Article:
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Solman v. Corl

United States District Court, D. Connecticut

November 10, 2016

VANCE SOLMAN, Plaintiff,
v.
E. CORL, et al., Defendants.

          RULING ON MOTION FOR RECONSIDERATION (DOC. NO. 38)

          Janet C. Hall United States District Judge

         The plaintiff, Vance Solman ("Solman"), is incarcerated at the MacDougall-Walker Correctional Institution in Suffield, Connecticut ("MacDougall-Walker"). He initiated this action by filing a complaint under section 1983 of title 42 against Captain E. Corl, Industry Manager Peter Casey, Industry Supervisor Tom Morassini[1] and Industry Supervisor Spaar.[2]

         I. Introduction

         On February 25, 2016, the court dismissed the claims for monetary damages against all defendants in their official capacities pursuant to section 1915A(b)(2) of title 28 and all claims against defendant Casey, the Fifth Amendment claims, the Fourteenth Amendment claims, the First Amendment retaliation claim against defendant Spaar, the First Amendment association claims, the Eighth Amendment claims, any claims asserted or relief requested on behalf of Solman's wife or sons and all state law claims pursuant to section 1915A(b)(1) of title 28. See Initial Review Order (Doc. No. 7). The court concluded that the First Amendment retaliation claims against defendants Corl and Morassini in their individual and official capacities would proceed. See id.

         Discovery closed in this action on August 25, 2016. The deadline for filing motions for summary judgment is January 6, 2017. See Rul. Mot. Compel (Doc. No. 39).

         Solman has filed a motion for reconsideration pursuant to Rule 60(b)(2) of the Federal Rules of Civil Procedure.[3] He asks the court to re-instate the retaliation claim against Supervisor Spaar based on evidence that he recently received from the defendants that he claims demonstrates that Supervisor Spaar was responsible for terminating him from his position in the upholstery shop and knew that he had filed a legal action prior to his termination from the job.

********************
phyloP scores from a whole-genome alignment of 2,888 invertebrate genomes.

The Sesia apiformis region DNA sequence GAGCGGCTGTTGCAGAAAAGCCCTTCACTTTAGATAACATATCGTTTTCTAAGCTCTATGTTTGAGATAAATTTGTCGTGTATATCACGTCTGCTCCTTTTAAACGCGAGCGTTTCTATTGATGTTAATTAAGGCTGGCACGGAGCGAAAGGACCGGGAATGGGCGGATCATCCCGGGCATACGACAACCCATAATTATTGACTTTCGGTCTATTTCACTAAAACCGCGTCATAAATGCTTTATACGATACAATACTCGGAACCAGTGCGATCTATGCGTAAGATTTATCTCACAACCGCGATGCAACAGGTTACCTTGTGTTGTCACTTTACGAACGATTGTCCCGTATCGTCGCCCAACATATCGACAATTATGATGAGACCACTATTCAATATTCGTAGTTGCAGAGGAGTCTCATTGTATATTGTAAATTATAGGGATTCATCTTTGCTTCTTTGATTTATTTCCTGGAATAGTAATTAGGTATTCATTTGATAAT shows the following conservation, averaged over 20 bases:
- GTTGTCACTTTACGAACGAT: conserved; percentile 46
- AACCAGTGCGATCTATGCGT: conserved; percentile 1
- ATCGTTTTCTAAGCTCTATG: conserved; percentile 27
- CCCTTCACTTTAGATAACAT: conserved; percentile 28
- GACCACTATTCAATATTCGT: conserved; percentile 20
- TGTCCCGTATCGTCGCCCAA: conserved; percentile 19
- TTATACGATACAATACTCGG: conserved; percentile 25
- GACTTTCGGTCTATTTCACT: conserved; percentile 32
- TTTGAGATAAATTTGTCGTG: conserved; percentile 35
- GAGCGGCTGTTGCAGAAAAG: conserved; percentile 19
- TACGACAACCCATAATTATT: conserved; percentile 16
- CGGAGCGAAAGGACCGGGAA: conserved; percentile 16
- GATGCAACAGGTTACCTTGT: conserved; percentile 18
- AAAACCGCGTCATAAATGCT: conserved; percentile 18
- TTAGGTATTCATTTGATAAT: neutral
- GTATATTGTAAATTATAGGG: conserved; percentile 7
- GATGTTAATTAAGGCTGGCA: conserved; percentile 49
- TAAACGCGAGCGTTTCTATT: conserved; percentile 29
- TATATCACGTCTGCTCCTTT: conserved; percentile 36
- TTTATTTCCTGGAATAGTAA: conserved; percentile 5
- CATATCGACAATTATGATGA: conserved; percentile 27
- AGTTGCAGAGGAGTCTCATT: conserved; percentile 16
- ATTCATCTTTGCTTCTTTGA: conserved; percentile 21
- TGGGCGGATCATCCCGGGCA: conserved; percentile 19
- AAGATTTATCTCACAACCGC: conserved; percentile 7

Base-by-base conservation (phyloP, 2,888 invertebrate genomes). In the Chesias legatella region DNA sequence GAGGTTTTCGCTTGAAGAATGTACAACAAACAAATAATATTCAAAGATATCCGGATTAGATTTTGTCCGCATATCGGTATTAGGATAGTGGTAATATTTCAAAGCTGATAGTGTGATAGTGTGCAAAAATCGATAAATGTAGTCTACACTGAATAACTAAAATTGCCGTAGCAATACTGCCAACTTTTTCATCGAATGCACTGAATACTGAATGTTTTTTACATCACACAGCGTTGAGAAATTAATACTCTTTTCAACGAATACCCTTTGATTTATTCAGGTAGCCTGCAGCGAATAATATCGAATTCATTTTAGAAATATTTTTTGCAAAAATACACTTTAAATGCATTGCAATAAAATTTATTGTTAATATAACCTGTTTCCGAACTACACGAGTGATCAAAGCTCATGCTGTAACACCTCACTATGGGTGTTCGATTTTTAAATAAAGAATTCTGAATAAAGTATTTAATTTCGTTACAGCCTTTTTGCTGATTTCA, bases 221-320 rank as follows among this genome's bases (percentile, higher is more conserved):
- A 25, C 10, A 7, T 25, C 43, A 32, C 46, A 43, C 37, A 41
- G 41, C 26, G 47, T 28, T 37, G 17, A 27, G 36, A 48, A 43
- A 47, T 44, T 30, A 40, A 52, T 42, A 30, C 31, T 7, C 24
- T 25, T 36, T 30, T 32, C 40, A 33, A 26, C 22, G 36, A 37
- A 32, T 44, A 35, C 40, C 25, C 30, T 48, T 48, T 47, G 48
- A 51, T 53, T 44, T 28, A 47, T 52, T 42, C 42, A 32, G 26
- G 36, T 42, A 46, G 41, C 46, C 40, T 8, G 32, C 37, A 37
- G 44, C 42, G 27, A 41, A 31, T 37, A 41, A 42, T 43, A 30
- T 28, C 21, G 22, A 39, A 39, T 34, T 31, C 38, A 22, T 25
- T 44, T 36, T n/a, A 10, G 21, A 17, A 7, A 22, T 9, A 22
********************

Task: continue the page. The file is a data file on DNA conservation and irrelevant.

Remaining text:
II. Legal Standard

         Rule 60(b) motions for relief from a judgment or order are generally not favored and will not be granted unless the moving party demonstrates the existence of "exceptional circumstances." Ruotolo v. City of New York, 514 F.3d 184, 191 (2d Cir. 2008) (internal quotation marks and citation omitted). Rule 60(b)(2) of the Federal Rules of Civil Procedure provides that a court may "relieve a party . . . from a final judgment, order or proceeding for. . . (2) newly discovered evidence that, with reasonable diligence, could not have been discovered in time to move for a new trial under Rule 59(b)) The standard under Rule 60(b)(2) is "onerous." United States v. Int'l Bhd. of Teamsters, 247 F.3d 370, 392 (2d Cir. 2001). To prevail on a motion for relief pursuant to Rule 60(b)(2), a movant must demonstrate that he was "justifiably ignorant" of the newly discovered evidence "despite due diligence" prior to the order of dismissal and that the new evidence was of "such importance that it probably would have changed the outcome." Id.

         III. Discussion

         With regard to defendant Spaar, Solman asserted the following allegations in the Complaint. On February 14, 2013, Solman began to work in the Correctional Enterprises of Connecticut upholstery shop at MacDougall-Walker. See Compl. (Doc. No. 1) at 9, ¶12. He understood that he must complete a ninety-day probationary period in order to be assigned to a permanent job in the upholstery shop. See Id. at 11, ¶¶ 25-26.

         At the time Solman began his probationary period, he was represented by counsel in a civil rights action against state correctional officers. See Solman v. Manzi, Case No. 3:10-cv-729(SRU). On April 5, 2013, the attorneys in Solman's civil action informed the judge that they had reached a settlement agreement. See Id. (Doc. No. 110). On April 10, 2013, Solman informed Supervisor Morassini that the case had settled. See Compl. (Doc. No. 1) at 10, ¶22.

         On May 20, 2013, Solman received a poor work evaluation issued by Supervisor Morassini. See Id. at 11, ¶ 25. Supervisor Spaar signed off on the poor work report even though Solman claimed that she had previously informed him that she had been pleased with his work. See Id. Officials extended Solman's probationary period for sixty days. See Id. ¶26.

         On June 5, 2013, Supervisor Spaar allegedly informed Solman that his work performance was much better. See id, ¶ 27. On that same date, the attorneys who represented the defendants and Solman in his federal civil rights action signed a stipulation of dismissal pursuant to the settlement agreement and filed the stipulation with the court. See Solman v. Manzi, Case No. 3:10-cv-729(SRU) (Doc. No. 112).

         On June 18, 2013, Supervisor Morassini informed Solman that he was being fired from his position in the upholstery shop. See Compl. (Doc. No. 1) at 11, ¶ 28. On August 23, 2013, prison officials assigned Solman to "very coveted job" in the gymnasium at MacDougall/Walker. SeeId. ΒΆ 30. Solman claimed that Supervisors Morassini and Spaar fired him from his job in the upholstery shop in retaliation for settling a civil rights action against the Department of Correction. As indicated above, the court dismissed the retaliation ...


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